From Ukraine with love

Not only in Sweet Home, but all over the world, women want to be pretty.

That’s Natalia Gourley’s specialty. She made it her business in Ukraine, and now she’s making it her business here in Cascadia with her husband, Robert Gourley.

Natalia Gourley has lived in the Cascadia area for a little more than two years, and the couple recently opened Salon Crasotka.

The term “Crasotka” means “beautiful woman,” she said. It’s the compliment one would use toward a pretty girl on the street.

Natalia, 33, a Russian, grew up in Sevastopol, located in southern Ukraine on the coast of the Black Sea. It was the base for the Soviet Black Sea Fleet. A city of around a half million, it now serves as base for the Ukrainian Naval Forces and Russia’s Black Sea Fleet.

Natalia worked in a high-end, expensive salon. When the owner decided to close up shop, she took over the business, she said.

Natalia met her husband in Kyiv (formerly Kiev) while attending a convention for hairstylists. Every few months, she and other hairstylists would travel 19 hours by train from Sevastopol to three-day shows, where they would learn about new trends,

colors and styles.

“I had free time,” she said. “I was downtown. I saw a group of tourists.”

The tourist guide was a friend of hers from Sevastopol. Her friend told her the tourists were Americans, and she began thinking of rich people with big houses.

Robert, 42, was doing graduate research in Ukraine, he said. He had finished his work and decided to take the tour while awaiting a plane that was to leave the next day.

That’s when he saw Natalia, and he was smitten, he said. It’s not something he would normally do, but he passed his e-mail address and phone number to the tour guide and asked her to pass it on to Natalia.

The tour guide called Natalia later and told her about it, and then she sent Natalia’s e-mail address to Robert. He sent an e-mail to Natalia that led to their developing a relationship and eventually marrying.

“It was pretty neat and nice,” Natalia said. “I understood he was kind and nice.”

They started corresponding, a letter a week at first, around August 2006. Then it was two a week and then every day. They communicated in Russian. Using a translation service on the Web, they were able to communicate fairly well.

“It was really interesting because we were talking a lot about culture,” Robert said.

“She didn’t own a computer,” he said, so when he went back a few months later, he bought one for her.

He married her during Spring Break in March 2007, Robert said. “I intended to come back (to the U.S.) and finish school.”

But they couldn’t bear to be apart and decided to marry.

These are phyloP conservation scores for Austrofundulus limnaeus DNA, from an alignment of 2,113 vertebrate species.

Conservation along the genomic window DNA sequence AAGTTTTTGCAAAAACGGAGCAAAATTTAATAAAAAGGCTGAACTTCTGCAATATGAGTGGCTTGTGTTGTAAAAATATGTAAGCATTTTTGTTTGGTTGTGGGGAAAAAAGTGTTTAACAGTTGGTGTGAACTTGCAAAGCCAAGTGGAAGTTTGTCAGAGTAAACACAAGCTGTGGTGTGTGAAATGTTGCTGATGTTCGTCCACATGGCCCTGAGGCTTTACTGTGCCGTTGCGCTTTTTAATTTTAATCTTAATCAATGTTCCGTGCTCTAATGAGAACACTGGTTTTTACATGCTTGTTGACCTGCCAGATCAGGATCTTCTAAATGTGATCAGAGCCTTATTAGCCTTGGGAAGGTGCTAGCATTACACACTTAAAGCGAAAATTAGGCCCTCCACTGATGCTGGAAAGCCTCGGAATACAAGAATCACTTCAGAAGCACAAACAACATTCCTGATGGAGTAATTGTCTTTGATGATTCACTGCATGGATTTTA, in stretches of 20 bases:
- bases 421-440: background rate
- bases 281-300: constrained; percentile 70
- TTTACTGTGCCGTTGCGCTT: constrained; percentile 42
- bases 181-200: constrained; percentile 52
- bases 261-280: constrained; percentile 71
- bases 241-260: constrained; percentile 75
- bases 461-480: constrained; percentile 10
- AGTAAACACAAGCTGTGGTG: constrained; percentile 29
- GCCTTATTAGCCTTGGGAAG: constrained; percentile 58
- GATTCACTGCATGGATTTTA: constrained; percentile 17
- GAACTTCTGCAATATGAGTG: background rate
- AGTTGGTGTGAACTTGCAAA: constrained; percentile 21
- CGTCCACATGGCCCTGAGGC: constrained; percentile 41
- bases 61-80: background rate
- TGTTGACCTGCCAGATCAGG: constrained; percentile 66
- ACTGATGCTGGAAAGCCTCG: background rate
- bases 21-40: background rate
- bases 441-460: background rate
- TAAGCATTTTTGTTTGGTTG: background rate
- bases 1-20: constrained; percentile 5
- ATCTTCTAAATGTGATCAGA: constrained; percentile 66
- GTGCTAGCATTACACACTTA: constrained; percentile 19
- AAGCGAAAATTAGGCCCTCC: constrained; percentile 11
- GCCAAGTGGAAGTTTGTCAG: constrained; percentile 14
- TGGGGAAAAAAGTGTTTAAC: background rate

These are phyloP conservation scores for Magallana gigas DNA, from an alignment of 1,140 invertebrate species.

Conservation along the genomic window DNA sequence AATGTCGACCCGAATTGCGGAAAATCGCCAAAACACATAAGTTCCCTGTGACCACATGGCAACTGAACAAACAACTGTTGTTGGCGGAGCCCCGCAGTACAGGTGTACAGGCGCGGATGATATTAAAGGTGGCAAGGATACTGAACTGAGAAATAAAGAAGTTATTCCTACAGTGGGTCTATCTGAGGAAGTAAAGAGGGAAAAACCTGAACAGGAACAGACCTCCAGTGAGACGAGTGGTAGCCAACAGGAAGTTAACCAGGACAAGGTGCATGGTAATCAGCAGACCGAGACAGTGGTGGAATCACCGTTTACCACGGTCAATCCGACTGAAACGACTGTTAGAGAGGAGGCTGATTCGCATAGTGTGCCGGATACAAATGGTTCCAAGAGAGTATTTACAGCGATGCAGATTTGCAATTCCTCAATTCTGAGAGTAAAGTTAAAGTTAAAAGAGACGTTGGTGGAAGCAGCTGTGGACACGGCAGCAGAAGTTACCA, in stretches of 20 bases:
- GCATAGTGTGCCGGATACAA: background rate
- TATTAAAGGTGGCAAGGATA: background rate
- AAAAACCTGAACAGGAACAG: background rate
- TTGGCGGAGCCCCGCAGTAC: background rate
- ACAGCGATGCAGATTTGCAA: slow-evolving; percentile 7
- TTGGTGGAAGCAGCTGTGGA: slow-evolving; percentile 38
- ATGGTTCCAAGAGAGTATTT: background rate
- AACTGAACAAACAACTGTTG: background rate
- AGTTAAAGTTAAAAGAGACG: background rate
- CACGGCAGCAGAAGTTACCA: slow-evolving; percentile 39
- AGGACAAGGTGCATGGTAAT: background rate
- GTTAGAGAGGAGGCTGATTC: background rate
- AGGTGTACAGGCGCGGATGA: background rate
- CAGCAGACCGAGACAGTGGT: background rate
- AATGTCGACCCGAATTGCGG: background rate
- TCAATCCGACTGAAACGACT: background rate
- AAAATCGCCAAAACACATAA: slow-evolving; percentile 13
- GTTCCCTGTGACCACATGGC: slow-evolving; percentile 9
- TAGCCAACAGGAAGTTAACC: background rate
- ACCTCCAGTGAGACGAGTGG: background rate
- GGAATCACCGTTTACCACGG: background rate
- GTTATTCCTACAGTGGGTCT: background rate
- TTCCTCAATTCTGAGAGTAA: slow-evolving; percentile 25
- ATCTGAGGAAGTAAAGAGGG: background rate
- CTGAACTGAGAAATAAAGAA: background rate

They worked their way through a mountain of red tape and were able to move back to the United States in February 2008.

Some of the red tape and an obstacle to their marriage arose directly from the breakup of the Soviet Union and Ukraine’s independence in 1991. Natalia’s birth certificate said, “U.S.S.R.,” which no longer existed, Robert said. “Her birth certificate was illegal. She had to go and get it replaced. All her documents for all her kids were in the same situation. Her daughter, Masha, was the first one born, back in ’95.”

Ukraine was independent, but some of its paperwork was still Russian. Masha’s birth certificate was written in Ukrainian, but it was on a Russian form. Her son, Dima, had a different kind of a problem.

Some kind of problem arose in connection with the official who stamped his birth certificate, Robert said. Every document the official had stamped was deemed illegal. So Dima had to have his replaced as well before the Gourleys could move forward and reach Sweet Home.

Natalia has had to adjust, from a busy metropolis to the intensely rural life on Highway 20 between the Foster area and Cascadia.

“My life always was too busy,” Natalia said. She had many clients and worked many 10-hour shifts.

That wasn’t a big deal though, she said. “It’s like going and visiting your friends all day long.”

Those friends keep each other busy too.

“We go out on Fridays,” Robert said. “They go out every night of the week.”

Fireworks go off all night long, he said. “The Russians work and play hard.”

They also do it in style.

“They dress to the nines,” Robert said. Ukrainians always dress up when they go out. They don’t get casual until they get home.

“The thing that totally caught her were the girls that wear sweat pants,” Robert said.

“Or even pajamas,” Natalia added.

Adjusting has taken time, Natalia said. “We drove through. He said, ‘This is Sweet Home.’ After a few minutes, it’s gone.”

On top of it, she couldn’t speak English, Natalia said. “I just started speaking English a year ago.”

She’s a perfectionist, Robert said, so she wouldn’t risk speaking English.

The couple purchased grammar books, and she started teaching herself to speak English.

Speaking was the big issue, he said.

“Sometimes it was pretty hard when you try to say something,” Natalia said. “I was crying sometimes because I was so sad about it.”

Being a member of the Gourley clan, she has a large extended family now, which means she had to leave the house and socialize. That helped her. She spent her time listening to the Gourley children, to what they were saying and how they said it.